The last time The Dears were in town, they were gracing the stage of the Fox Cabaret shortly after their album Times Infinity, vol. 1. Now, two and a half years later, and after the release of Volume 2, they've returned to the same stage for an early show at the Fox.
Which, as a side note, I think the last 3 or 4 times I've seen The Dears here, it's been an early/curfewed show, and I'm really hoping that's not a trend that continues.
Anyway, I got to the venue just as opener Lou Canon was starting her set, out on stage alone with her keyboard and a projection screen of spooky eyes behind her. Dark synths and her haunting voice filled the room, with songs like "Coma" and infectiously catchy "Fever". She seemed to get a bit more comfortable on stage as the set went, joking with the crowd before dedicating the final song to her step-father.
Soon after that, the screen was filled with a giant image similar to the album cover of Times Infinity vol 2 -- Murray Lightburn and Natalia Yanchak smooching -- and The Dears took the stage to a 16-bit sounding tune (which I swear I recognised but could not place).
They kicked off with the first song from the new album, "Taking it to the Grave" before an hour-plus mix of nearly their whole history; from the dark and moody "Who Are You, Defenders Of The Universe", to the deceptively peppy and upbeat "Whites Only Party", to the fragile "I Used To Pray For The Heavens To Fall", and one of my all-time favourites, "You And I Are A Gang Of Losers" swelling to a soaring ending.
Even after joking about having a heart-attack on stage, Murray was still as intense and emotional as ever while performing. Switching between electric and acoustic guitars, adding tambourine or harmonica, singing to the crowd to to his wife, everything he does draws you in. While perched on the edge of the stage for "Hate Then Love", it seemed like he was personally vowing "I swear it to you" to each and every person, and they all believed it.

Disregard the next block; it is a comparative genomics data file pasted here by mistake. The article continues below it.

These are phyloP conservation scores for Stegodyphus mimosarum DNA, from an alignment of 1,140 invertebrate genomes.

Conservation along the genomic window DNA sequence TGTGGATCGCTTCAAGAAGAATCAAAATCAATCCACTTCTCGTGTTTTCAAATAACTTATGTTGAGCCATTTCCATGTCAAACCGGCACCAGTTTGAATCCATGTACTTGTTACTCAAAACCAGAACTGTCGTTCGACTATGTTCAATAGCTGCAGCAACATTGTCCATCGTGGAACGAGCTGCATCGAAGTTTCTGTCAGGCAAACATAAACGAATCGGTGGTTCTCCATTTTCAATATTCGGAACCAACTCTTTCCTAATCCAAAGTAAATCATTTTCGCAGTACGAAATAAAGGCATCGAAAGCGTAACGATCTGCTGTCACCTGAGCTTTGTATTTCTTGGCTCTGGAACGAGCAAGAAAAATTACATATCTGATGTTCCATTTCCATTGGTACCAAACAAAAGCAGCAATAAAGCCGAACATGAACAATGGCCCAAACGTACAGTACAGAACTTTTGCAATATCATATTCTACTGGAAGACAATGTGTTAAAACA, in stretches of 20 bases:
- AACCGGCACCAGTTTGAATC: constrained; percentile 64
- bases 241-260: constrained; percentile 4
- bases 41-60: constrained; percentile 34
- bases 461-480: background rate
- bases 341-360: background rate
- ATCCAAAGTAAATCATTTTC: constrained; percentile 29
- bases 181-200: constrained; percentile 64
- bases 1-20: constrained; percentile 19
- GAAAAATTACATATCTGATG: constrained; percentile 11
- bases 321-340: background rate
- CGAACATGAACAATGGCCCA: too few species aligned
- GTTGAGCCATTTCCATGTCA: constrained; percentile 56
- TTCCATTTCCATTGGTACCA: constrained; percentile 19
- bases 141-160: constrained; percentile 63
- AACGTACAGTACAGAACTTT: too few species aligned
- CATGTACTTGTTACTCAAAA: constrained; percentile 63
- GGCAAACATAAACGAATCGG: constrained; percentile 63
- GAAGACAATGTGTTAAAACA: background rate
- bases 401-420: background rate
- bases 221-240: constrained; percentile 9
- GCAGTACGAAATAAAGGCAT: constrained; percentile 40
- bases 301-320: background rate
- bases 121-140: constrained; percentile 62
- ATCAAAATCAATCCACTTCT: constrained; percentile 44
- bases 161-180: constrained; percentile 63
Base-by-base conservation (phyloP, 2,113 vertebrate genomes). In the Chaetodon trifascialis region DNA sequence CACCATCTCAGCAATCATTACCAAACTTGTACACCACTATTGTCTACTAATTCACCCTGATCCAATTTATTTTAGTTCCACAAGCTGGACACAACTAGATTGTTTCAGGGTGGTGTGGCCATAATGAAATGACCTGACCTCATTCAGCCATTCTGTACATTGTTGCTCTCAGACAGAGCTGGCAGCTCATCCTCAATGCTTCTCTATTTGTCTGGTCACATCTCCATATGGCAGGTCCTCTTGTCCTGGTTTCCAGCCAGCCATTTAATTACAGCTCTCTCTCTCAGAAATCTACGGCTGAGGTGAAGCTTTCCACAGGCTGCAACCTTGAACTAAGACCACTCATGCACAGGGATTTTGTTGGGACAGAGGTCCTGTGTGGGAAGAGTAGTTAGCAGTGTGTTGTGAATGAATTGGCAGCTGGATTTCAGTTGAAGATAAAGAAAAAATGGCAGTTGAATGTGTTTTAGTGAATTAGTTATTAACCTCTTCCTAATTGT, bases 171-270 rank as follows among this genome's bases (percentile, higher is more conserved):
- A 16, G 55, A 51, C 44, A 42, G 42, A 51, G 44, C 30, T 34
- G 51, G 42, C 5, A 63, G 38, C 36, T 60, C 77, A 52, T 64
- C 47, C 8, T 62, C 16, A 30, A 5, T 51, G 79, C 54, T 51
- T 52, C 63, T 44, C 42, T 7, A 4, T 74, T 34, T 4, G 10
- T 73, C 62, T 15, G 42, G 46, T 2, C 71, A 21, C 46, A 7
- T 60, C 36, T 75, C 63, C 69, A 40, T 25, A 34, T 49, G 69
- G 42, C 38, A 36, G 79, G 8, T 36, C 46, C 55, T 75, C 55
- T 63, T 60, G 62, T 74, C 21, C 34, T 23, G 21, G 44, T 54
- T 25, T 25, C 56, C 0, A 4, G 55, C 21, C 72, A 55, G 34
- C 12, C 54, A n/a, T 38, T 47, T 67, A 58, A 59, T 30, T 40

After finishing off the set with the crowd singing along to "Lost in the Plot", Murray came out alone for a solo acoustic song, joking he would start once the people in the back "shut the fuck up" (leading to a short debate as to if that was more or less harsh than "get the fuck out"). First playing a gorgeous version of "Ticket to Immortality", written while he & Natalia were still expecting their first child, and then spontaneously played "There Goes My Outfit" while waiting for the band to return. Finally, they finished the night off with the perennial favourite and show-closer, "22: The Death of All the Romance". Clearly a favourite to many in the crowd (myself included), emotions poured from the band, throughout the crowd, and back, as the song built to a chaotic, apocalyptic ending, Murray leaving the stage saying the band loves us... times infinity.
Taking It To The Grave
I Used To Pray For The Heavens To Fall
Who Are You, Defenders Of The Universe
Whites Only Party
Here's To The Death Of All The Romance
All The Hail Marys
You And I Are A Gang Of Losers
Hate Then Love
Lost In The Plot
Ticket To Immortality
There Goes My Outfit
22: The Death Of All The Romance
It's been a couple years since Matt Mays last hit a stage in Vancouver, but with his recent album Once Upon a Hell of a Time out late last year, Mays returned to the Commodore.
Opening the night was his pal and Vancouver musician Dustin Bentall, with his dark roots-rock sound. I missed the first couple songs, arriving just as he started a cover of Lucinda Williams' "Drunken Angel" then going into some boot-stomping tunes like "Six Shooter" and "3000 Miles".
Bentall put on a strong set, and was definitely a good pairing to open the night.
Not long after, Matt Mays and his band took the stage. Starting off with "Faint of Heart" from the recent album, he played a nice mix of new and old throughout the night; from rockers like "Building a Boat" and "Indio" to more chill "Spoonful of Sugar" or "Ola Volo", a song from the new album about a local vancouver artist (who also provided the cover art for his new album).
Mays (and the whole band, really, which included his longtime friend and collaborator Adam Baldwin) were overflowing with passion, and that definitely spread into the crowd, as it was clear how much they loved to be performing. The crowd was hanging on every note, and often singing along, with songs like "Take it on Faith", or just yelling, in the case of "Travellin'".
After the ode to his hometown of Dartmouth in "City of Lakes", Mays ended the main set with a song that I would rank among my all time favourites (not just of Mays), "Terminal Romance". The crowd once more sang along with the heartwrenching lyrics as Mays poured his soul out on stage before momentarily leaving...
And of course coming back out again for another fan favourite, "On The Hood", as Mays jumped into the crowd to sing (and in an amusing moment, he ran to the backstage door to get back around to the stage... and was stopped & checked by the security dude at the door). That right there would have been enough, but they did one more encore-fakeout and came back out one last time for the old hit "Cocaine Cowgirl".
Mays has long been one of my favourite performers, with shows that are always full of raw energy. During the show, he promised it wouldn't be quite as long until next time, and here's hoping it's true.
Faint of Heart
Building a Boat
Spoonful of Sugar
Queen of Portland Street
Take It on Faith
City of Lakes
On the Hood